Q: Why does the book “The Great Hope” not have any chapter about Roman Catholicism? It seems that this might be because of the influence of Jesuits. Please explain to us. Thank you! — Alexander, from Russia
A: Alexander, thank you for your question! As you may know, beginning in 2012 Seventh-day Adventists around the globe were involved in The Great Controversy Project. Millions of copies of “The Great Controversy” by Ellen G. White, or the abridged version — “The Great Hope” — were distributed in multiple languages.
In addition to the abridged version, millions of copies of the classic version were distributed as well as other versions, including a children’s edition. Also, it is important to know that Bible study applications were included in many of the copies of The Great Hope and the other versions distributed. Websites were given to direct people to truth-filled information.
Some have questioned the validity (and motivation) for distributing the abridged version. To best answer your question, I’ll quote the written response of Pastor William Fagal to someone who had similar concerns. At the time, Pastor Fagal (now retired) was serving as an associate director at the Ellen G. White Estate in Maryland.
“’The Great Hope’ was developed, in part, here at our office. The impetus for it came from the South American Division, where they wanted a witnessing book that they could distribute in huge quantities — millions of copies — as a first contact with large numbers of people in their division.
“They knew that a large book would likely be discarded unread by most people who received it ‘cold.’ So they wanted something short … yet it should speak powerfully to issues that people face, such as where evil comes from and the allure of spiritualism.
“They also wanted to introduce people to some of our key Bible teachings. So they prepared a selection of 10 or 11 chapters from the book ‘The Great Controversy’ and submitted it to the White Estate for authorization to publish it.
“Our staff and trustees considered the request but were not satisfied with the contents. They wanted to strengthen it in certain key areas. To do this and keep the book short, in a number of the chapters it was necessary to pull together material from several different chapters of the full book, something that would have to be done by the White Estate. We reworked this material, and before long we had a manuscript that the Board could approve of.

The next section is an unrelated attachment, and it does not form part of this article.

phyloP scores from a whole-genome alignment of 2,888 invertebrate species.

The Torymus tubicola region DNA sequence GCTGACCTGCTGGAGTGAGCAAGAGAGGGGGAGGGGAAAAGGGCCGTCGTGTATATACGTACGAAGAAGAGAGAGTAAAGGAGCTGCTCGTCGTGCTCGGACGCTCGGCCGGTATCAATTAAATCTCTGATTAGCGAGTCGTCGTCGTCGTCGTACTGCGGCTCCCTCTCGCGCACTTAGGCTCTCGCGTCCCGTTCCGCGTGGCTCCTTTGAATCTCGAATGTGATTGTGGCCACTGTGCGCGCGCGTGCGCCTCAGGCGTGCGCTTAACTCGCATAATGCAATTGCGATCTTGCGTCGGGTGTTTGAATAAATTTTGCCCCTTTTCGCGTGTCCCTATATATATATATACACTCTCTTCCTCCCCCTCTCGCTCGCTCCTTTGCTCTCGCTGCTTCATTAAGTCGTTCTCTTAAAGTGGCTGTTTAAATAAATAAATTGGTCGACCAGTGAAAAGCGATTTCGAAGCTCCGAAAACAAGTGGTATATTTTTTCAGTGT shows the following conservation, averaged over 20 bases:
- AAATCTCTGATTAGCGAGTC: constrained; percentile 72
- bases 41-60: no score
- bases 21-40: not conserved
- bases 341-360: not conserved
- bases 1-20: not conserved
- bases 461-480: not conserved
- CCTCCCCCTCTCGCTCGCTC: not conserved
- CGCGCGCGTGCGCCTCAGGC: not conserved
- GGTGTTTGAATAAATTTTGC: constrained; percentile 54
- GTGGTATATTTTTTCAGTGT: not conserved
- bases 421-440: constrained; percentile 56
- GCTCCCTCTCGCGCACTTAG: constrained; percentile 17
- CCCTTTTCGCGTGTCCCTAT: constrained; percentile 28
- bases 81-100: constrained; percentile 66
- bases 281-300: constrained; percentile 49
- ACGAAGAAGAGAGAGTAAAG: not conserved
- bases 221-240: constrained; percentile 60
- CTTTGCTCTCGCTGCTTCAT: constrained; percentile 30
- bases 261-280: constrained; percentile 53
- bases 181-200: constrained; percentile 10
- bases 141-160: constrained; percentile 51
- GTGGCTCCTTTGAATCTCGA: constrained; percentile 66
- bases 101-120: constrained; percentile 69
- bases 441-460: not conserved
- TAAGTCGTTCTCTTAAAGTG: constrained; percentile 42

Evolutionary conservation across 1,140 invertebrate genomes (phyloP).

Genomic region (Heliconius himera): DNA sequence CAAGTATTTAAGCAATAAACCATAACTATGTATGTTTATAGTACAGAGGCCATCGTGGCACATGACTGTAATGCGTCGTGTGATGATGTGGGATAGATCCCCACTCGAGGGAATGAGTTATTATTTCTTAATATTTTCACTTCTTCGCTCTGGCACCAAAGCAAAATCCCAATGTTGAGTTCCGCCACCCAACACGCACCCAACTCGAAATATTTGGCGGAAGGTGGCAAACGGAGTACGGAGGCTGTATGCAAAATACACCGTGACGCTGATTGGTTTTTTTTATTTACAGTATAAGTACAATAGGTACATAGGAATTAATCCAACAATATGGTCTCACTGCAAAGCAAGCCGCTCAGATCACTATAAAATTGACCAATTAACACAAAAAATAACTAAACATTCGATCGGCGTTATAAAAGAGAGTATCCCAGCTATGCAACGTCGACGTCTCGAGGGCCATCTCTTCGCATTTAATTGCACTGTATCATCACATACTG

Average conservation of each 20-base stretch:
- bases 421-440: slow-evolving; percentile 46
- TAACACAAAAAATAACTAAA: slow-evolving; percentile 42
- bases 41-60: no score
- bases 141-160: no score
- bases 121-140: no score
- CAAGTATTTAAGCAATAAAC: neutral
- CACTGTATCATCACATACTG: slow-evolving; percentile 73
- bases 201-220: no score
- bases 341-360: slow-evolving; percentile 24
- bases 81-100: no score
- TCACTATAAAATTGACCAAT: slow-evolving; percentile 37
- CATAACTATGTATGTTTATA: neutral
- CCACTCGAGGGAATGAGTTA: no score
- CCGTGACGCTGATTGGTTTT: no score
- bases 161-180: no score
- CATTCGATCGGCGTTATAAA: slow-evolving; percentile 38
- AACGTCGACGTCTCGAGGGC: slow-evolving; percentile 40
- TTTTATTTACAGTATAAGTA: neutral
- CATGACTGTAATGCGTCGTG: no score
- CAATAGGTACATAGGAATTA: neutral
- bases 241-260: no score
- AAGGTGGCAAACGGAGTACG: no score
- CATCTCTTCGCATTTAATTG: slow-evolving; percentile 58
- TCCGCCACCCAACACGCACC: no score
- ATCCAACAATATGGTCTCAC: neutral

“The intent was not to replace ‘The Great Controversy,’ but to provide a kind of introduction to it. In a number of places through the book, there is reference to the fuller presentation in the complete book, and each copy contains information about how a person may obtain the whole book.
“That is the purpose — to use a low-cost ‘sampler’ to awaken interest, so that a person may desire the complete book. Such a person is much more likely to read it than one who receives a 600-plus page book ‘out of the blue.’
“At the same time, if someone read ‘The Great Hope’ and nothing more, he or she would get significant exposure to our understanding of the problem of evil (the Great Controversy theme), the Sabbath, the law of God, the condition of man in death, the dangers of spiritualism, the Second Coming, the Millennium, and God’s plan for eternity. This seems like something worth doing.
“Some have been upset because the book does not include all the material about Catholicism or the mark of the beast, etc. But you cannot include everything from a 600+ page book in a hundred pages or so … there is enough challenging material remaining so that a person not of our faith will have some serious thinking to do. …
“As for whether it is legitimate to publish less than the whole book, as some have wondered, this is nothing new. For many years we have published tracts that reproduce single chapters of ‘Steps to Christ,’ such as ‘God’s Love for Man’ or ‘The Sinner’s Need of Christ’ or ‘What to Do With Doubt.’
“We have published a portion of ‘The Great Controversy’ before, too, with the title ‘The Impending Conflict.’ This was only about a dozen chapters or so from the latter portion of the book. The church has seen these efforts as legitimate, and I do not find ‘The Great Hope’ to be out of harmony with these accepted handlings of Ellen White’s material.”